Imagine you're relaxing at home, opening the mail, and find a letter from your boss asking for money. Would you, even for a second, consider what would happen if you don't give up some cash? That's the intimidating quandary that faced Philadelphia Sheriff's Office employees who received fliers in the mail soliciting donations for the reelection of their boss, Jewell Williams.

The City Charter clearly says elected officeholders shouldn't solicit campaign donations from subordinates. But Williams, who is seeking a second term, argues that he has broken no rules since his requests were mailed and not made at the office. It's a distinction without a difference.

The sheriff's behavior is even more disappointing considering that he ran for office four years ago as a reformer. Instead of bringing fresh air to the job as he promised, the former legislator has been exhibiting all the characteristics of someone so steeped in Philadelphia's political culture that he can't turn from its ways.

Last year, the city Ethics Board ruled that City Commissioner Stephanie Singer violated the charter by soliciting campaign funds from an employee via email. In a settlement, Singer agreed to take employees off her campaign's email list. The Ethics Board later circulated an advisory opinion unrelated to the Singer case that reiterated that the practice is forbidden, but Williams, who was among the elected officials who received the opinion, acts as if he never read it.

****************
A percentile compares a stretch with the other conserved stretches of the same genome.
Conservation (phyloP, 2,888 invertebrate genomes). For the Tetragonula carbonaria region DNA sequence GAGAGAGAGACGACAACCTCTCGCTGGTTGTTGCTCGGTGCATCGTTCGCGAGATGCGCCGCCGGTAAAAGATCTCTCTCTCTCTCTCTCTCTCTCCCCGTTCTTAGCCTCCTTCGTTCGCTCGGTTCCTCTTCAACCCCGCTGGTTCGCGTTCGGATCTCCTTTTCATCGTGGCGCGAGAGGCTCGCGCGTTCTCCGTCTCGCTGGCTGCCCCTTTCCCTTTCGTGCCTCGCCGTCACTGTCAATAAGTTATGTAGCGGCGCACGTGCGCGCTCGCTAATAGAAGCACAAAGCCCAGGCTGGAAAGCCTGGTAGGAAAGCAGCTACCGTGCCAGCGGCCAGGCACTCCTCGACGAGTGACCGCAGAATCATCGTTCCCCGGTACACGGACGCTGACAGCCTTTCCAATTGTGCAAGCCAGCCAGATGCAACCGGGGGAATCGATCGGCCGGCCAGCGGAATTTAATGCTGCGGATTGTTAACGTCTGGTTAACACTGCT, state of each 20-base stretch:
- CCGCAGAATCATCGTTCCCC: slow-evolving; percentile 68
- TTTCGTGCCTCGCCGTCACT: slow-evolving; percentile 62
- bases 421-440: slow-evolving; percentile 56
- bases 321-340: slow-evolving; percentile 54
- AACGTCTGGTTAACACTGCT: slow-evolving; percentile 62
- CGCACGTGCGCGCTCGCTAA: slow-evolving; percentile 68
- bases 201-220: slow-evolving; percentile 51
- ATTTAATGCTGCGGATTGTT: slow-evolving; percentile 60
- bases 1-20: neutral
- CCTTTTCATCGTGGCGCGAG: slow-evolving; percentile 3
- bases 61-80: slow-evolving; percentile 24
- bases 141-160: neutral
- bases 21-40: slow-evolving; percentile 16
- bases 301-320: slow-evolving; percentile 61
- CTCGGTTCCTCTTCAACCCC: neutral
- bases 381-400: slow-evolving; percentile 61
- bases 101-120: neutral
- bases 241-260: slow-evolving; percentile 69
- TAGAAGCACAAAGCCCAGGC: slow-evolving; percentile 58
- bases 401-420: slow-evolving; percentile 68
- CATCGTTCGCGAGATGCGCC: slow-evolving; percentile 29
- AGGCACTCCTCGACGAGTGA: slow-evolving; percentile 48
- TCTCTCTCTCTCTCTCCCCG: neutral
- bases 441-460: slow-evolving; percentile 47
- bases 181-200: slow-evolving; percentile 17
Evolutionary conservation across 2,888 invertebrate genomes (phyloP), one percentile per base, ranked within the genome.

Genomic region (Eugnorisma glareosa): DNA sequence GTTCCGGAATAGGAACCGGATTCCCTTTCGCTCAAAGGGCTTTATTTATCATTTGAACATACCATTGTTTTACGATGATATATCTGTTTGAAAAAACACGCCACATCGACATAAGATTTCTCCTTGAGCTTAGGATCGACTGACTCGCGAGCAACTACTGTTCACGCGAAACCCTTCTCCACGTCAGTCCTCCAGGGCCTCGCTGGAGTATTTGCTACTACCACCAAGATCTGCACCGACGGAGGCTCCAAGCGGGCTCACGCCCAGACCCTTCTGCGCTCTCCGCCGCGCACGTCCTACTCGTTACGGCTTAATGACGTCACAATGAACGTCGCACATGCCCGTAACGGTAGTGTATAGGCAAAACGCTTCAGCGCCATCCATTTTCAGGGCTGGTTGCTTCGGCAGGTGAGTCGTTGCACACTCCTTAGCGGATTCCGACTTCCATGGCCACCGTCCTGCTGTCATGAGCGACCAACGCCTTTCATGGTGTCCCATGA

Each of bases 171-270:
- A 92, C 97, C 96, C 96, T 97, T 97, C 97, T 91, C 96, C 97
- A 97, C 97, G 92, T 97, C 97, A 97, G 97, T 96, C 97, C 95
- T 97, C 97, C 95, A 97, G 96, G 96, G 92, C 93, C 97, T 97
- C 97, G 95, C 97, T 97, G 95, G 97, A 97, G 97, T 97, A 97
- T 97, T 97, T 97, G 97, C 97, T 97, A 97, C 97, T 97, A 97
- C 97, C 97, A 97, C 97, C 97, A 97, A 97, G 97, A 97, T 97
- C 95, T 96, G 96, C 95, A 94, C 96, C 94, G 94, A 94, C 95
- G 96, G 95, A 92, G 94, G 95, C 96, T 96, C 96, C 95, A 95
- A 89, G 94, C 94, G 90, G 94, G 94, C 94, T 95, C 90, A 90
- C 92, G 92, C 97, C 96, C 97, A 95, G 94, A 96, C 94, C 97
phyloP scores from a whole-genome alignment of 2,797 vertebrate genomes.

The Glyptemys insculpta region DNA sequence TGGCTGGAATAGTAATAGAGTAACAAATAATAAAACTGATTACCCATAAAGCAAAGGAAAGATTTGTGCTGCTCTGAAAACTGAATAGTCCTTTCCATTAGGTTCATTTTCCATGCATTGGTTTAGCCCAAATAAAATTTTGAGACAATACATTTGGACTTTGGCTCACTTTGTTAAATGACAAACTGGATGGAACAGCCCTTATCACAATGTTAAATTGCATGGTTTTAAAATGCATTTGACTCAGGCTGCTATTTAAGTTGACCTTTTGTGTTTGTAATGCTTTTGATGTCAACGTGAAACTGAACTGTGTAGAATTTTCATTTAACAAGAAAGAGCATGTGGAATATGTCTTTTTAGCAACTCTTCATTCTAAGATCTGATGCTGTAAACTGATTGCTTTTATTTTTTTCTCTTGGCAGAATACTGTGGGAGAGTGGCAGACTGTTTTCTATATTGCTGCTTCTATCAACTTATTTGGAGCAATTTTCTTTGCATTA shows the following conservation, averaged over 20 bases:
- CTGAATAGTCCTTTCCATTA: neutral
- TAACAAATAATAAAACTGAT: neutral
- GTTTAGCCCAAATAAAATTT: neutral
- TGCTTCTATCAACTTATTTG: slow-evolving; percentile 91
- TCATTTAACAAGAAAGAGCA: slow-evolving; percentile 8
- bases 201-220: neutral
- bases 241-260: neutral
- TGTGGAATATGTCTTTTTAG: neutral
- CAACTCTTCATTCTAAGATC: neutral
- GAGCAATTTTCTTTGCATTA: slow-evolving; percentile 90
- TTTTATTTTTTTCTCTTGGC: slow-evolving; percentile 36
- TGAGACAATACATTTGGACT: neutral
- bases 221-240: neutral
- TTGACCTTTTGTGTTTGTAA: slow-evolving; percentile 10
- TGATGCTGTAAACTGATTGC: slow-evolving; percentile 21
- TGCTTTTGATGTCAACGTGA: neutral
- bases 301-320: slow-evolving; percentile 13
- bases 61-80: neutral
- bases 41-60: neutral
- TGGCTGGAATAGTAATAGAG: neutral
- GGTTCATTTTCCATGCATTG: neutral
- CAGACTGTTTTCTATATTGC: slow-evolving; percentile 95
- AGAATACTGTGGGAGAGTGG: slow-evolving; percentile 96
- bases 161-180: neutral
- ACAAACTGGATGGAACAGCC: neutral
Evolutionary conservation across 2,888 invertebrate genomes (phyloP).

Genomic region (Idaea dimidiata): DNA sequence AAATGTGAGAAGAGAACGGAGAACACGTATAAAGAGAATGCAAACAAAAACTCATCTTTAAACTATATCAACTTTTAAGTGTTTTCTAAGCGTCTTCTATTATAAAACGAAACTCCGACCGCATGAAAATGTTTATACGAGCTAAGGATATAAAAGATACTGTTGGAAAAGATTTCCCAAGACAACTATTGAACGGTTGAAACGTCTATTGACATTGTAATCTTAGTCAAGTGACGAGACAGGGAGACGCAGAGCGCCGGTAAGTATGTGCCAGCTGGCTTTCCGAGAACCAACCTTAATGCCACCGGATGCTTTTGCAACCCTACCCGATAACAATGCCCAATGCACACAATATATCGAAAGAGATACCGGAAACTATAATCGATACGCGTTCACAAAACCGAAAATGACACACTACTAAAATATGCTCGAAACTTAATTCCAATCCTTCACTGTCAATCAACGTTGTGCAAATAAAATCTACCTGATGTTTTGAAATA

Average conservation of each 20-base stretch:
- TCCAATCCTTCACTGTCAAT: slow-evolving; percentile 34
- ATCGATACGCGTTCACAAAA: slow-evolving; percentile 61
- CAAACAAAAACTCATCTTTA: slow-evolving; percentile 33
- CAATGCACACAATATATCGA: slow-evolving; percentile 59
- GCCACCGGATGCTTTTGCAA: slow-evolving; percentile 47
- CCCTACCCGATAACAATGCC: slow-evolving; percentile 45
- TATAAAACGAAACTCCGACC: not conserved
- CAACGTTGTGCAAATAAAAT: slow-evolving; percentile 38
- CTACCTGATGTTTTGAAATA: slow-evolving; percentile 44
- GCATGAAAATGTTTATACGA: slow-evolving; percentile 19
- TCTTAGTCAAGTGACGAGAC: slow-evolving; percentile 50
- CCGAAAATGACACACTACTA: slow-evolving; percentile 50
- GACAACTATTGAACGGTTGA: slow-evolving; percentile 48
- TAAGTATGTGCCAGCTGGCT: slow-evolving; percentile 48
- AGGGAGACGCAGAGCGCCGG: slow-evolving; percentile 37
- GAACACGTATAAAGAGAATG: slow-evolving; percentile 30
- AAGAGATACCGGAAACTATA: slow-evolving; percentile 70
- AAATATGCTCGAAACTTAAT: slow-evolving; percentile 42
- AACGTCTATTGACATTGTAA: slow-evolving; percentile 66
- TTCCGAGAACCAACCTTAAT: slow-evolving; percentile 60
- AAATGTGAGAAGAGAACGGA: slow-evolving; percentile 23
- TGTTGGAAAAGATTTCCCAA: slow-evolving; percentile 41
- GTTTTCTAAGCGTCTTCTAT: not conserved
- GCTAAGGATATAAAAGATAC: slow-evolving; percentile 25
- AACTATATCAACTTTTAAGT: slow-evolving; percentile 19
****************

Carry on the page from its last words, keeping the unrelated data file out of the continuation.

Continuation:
Meanwhile, The Inquirer's Claudia Vargas reported that donations from Sheriff's Office workers account for 18 percent of Williams' campaign war chest. Williams says the donations weren't coerced, but no overt threat has to be made for an employee fearful of retribution to feel intimidated.

In fact, there is substantial evidence that there were rewards and consequences associated with making donations to Williams' campaign. Employees who received the most overtime assignments in his office were also donors to his reelection effort. Conversely, most employees who didn't contribute didn't receive overtime.

This involves a huge sum of money. Williams oversees a department of 324 employees who handle prisoner transportation, courtroom security, and sheriff's sales. In the last fiscal year, the department spent $4.7 million on overtime, which was $2.5 million over budget.

In a letter to The Inquirer, Chief Deputy Sheriff Ben Hayllar contends that it's wrong to tie campaign donations to overtime because it's based on factors Williams can't control, including how many prisoners must be transported and how many foreclosure sales must be held. An Ethics Board investigation could find the truth. Meanwhile, Williams can avoid accusations of coercion by ending the despicable practice of asking his employees for money.